As a long time user of Twitter in both my personal and professional life, when I became a trainee teacher I automatically looked for ways that Twitter could support my practice and well-being. Initially, I thought about Twitter as a tool I could use directly with my students and, indeed, my very first micro-teach was focused around this. However, I soon realised that Twitter could be useful in many different ways more focused on teacher well-being and community.
When I started taking part in a regular weekly Twitter chat – #UKFEChat – I found such support and encouragement that it got me through many a challenging week. I found hundreds of people to connect with and amassed many links to resources, articles and posts I might never have seen otherwise. Shortly after my micro-teach, I (nervously) re-ran the session for a group of second year trainees, coinciding with University Campus Barnsley’s own first Twitter chat. Since then, I have helped to coordinate a monthly Twitter chat with student teachers and education staff from both University Campus Barnsley and Northern College, encouraging people to share their thoughts and ideas. For some, this is a chance to try a smaller chat before taking part in bigger chats such as #UKFEChat or #UKEdChat. For others, it is another way to connect with like-minded peers and further build their personal learning network. For all of us, it has become a community with familiar and supportive faces – or rather avatars!
Since the first #EdNCUCB chats, there have been regular monthly chats in term time covering topics such as functional skills, motivation, digital literacy and even the reading that has inspired us. My micro-teach has been adapted more than once as I realised the different opportunities Twitter offered. I’ve delivered it to several different Cert Ed/PGCE groups now at University Campus Barnsley and most recently was invited to present it as a workshop at Ashton Sixth Form College. Next week, I will visit Northern College to present it once again. Every time it is different because every time my learners are different but people are always open-minded and enthusiastic.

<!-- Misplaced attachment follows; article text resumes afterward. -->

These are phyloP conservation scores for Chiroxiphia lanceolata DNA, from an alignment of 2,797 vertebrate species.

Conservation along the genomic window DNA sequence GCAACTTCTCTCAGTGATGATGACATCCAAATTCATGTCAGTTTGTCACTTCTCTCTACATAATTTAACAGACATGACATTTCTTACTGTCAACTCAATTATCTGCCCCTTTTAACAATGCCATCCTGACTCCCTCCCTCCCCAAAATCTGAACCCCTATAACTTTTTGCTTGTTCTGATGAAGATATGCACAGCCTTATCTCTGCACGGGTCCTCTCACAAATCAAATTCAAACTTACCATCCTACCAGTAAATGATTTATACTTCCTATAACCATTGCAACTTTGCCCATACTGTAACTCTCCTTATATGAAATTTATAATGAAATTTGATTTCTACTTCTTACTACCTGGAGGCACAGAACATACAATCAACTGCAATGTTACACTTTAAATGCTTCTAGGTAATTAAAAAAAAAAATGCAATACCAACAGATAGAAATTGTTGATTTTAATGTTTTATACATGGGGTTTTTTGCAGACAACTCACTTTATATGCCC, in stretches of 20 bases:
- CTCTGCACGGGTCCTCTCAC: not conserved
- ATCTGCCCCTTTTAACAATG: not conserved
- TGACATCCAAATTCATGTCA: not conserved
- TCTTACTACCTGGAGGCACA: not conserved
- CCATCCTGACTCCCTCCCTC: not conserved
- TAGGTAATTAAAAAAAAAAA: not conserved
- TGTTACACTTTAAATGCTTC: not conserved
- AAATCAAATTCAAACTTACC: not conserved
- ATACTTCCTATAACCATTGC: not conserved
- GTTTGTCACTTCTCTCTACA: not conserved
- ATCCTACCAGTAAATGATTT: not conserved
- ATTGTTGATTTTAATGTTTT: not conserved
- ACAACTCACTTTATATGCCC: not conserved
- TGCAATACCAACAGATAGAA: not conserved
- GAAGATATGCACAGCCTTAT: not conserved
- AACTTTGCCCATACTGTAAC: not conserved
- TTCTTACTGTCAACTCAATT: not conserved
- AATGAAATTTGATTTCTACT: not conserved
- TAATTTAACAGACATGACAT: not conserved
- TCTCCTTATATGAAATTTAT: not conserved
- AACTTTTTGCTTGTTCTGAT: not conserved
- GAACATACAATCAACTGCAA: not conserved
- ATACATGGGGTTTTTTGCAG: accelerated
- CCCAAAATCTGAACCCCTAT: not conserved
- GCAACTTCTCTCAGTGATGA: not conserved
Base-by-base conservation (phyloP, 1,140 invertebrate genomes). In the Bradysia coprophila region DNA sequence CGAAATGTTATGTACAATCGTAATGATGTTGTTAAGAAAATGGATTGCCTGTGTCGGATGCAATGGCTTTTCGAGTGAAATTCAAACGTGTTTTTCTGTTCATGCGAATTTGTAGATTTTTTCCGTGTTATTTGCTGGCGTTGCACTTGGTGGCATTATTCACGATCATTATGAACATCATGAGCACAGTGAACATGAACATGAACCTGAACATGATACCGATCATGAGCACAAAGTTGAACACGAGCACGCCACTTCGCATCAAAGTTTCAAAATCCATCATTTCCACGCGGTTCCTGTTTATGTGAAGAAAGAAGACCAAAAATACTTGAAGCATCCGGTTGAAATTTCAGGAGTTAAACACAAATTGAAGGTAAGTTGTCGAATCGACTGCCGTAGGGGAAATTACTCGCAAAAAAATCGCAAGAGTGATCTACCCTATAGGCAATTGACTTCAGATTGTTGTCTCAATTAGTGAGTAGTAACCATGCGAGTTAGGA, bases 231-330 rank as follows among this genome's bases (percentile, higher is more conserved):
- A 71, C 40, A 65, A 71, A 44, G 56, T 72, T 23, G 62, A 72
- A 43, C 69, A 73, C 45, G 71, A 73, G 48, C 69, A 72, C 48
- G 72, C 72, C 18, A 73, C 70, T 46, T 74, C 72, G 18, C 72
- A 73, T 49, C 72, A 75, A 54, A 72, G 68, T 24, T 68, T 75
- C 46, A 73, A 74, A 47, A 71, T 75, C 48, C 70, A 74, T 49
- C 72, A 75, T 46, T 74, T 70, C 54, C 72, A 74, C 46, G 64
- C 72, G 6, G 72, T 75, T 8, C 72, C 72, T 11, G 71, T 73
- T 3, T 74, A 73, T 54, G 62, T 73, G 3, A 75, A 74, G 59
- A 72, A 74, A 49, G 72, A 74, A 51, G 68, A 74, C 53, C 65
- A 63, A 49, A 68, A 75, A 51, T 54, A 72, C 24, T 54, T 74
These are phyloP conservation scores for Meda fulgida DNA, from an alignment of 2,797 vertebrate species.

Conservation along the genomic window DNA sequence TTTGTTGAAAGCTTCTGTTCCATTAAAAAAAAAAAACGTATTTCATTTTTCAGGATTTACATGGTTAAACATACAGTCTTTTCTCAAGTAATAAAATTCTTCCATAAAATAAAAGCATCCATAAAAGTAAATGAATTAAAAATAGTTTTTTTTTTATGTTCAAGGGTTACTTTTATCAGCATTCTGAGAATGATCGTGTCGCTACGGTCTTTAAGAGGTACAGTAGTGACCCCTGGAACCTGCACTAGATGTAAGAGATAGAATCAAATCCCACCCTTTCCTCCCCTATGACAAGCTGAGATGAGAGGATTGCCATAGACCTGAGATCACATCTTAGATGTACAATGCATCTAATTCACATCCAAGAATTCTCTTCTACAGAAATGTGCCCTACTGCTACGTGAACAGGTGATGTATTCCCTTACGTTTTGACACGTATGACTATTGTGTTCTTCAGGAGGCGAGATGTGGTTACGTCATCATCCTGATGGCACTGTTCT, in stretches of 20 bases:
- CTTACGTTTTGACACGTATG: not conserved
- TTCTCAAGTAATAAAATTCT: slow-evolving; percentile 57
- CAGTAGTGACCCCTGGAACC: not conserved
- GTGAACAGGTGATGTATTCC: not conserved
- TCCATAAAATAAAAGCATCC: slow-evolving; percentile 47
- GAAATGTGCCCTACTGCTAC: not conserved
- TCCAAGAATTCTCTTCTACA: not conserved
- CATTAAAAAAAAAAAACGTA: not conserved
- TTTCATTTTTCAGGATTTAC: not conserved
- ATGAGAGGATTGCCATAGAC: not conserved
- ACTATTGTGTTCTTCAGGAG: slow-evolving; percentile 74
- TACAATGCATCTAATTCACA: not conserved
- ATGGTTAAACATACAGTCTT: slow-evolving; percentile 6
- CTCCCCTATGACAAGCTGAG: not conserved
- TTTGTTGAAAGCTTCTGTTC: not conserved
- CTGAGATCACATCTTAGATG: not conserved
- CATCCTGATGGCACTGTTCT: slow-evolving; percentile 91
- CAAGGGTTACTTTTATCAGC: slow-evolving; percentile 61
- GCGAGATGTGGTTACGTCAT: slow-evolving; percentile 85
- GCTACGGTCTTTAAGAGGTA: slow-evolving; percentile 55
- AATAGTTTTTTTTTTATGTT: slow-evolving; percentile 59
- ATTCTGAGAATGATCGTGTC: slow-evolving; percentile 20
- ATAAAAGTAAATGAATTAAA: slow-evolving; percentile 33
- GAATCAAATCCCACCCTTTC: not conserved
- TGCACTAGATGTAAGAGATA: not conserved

Nowadays, I talk about the amazing power of community and how that can support us as both students and educators. I talk about things like the #Teacher5ADay hashtag (originally introduced by Martyn Reah), which encourages wellbeing and self-care and supporting one another in keeping those things in mind. This has proved so inspiring that there is now a #Teacher5ADay journal and a retreat! I discuss how hashtags can create openings to meaningful discussion topics in the classroom, like the class I held with one group about #OscarsSoWhite – are they and why did my group think that mattered? Or how Twitter gives us an opportunity to have a powerful voice, reaching well beyond our own social groups. Or how we can now read words straight from the mouths of authors, filmmakers, artists and even leaders, often with no filter whatsoever.
In sharing my love of Twitter, I appreciate more than ever the power of community, not just on Twitter but amongst people who love learning and knowledge in general. I never get tired of delivering this particular class because it builds on something I love. Whatever I do – in education or otherwise going forward – that passion and enthusiasm that I feel at the front of the classroom discussing 140 characters, encapsulates everything that drew me to teaching in the first place. Twitter, for me, pushes boundaries, crosses boundaries, and offers up possibilities. Just like FE.